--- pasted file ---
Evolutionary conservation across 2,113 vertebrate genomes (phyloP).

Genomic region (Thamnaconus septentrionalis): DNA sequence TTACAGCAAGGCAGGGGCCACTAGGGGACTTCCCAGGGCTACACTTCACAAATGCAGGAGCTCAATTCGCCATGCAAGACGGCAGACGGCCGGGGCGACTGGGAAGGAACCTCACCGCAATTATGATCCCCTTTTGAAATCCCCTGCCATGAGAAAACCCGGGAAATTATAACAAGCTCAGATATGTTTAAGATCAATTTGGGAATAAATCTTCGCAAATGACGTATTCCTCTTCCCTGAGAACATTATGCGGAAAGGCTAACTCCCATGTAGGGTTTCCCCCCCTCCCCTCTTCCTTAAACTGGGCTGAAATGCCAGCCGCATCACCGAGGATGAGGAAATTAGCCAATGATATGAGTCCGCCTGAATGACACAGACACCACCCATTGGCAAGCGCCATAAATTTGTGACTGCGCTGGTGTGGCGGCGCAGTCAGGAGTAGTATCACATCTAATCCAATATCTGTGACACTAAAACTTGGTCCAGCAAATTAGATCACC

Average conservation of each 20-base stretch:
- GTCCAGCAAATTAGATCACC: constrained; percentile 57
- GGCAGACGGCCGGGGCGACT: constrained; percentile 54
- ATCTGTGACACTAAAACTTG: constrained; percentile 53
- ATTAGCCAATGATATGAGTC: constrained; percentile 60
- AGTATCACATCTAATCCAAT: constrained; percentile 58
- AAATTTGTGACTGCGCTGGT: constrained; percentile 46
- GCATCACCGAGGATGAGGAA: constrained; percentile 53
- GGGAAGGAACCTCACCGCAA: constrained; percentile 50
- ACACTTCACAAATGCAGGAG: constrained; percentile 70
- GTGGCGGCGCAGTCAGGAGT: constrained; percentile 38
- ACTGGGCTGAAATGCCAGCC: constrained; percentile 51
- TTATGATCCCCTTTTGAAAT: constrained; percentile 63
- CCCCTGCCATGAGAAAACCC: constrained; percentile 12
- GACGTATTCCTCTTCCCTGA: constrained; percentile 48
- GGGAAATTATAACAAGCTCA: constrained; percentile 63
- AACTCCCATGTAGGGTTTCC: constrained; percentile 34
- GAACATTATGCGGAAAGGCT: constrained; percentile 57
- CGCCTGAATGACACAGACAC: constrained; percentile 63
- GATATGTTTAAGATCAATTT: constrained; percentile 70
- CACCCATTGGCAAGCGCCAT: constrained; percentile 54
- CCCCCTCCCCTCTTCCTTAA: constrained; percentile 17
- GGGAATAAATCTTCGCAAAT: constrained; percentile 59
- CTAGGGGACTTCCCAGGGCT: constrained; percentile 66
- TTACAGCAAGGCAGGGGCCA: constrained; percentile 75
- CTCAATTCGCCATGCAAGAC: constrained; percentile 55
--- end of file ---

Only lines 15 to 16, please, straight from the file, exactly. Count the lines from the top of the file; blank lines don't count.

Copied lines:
- TTATGATCCCCTTTTGAAAT: constrained; percentile 63
- CCCCTGCCATGAGAAAACCC: constrained; percentile 12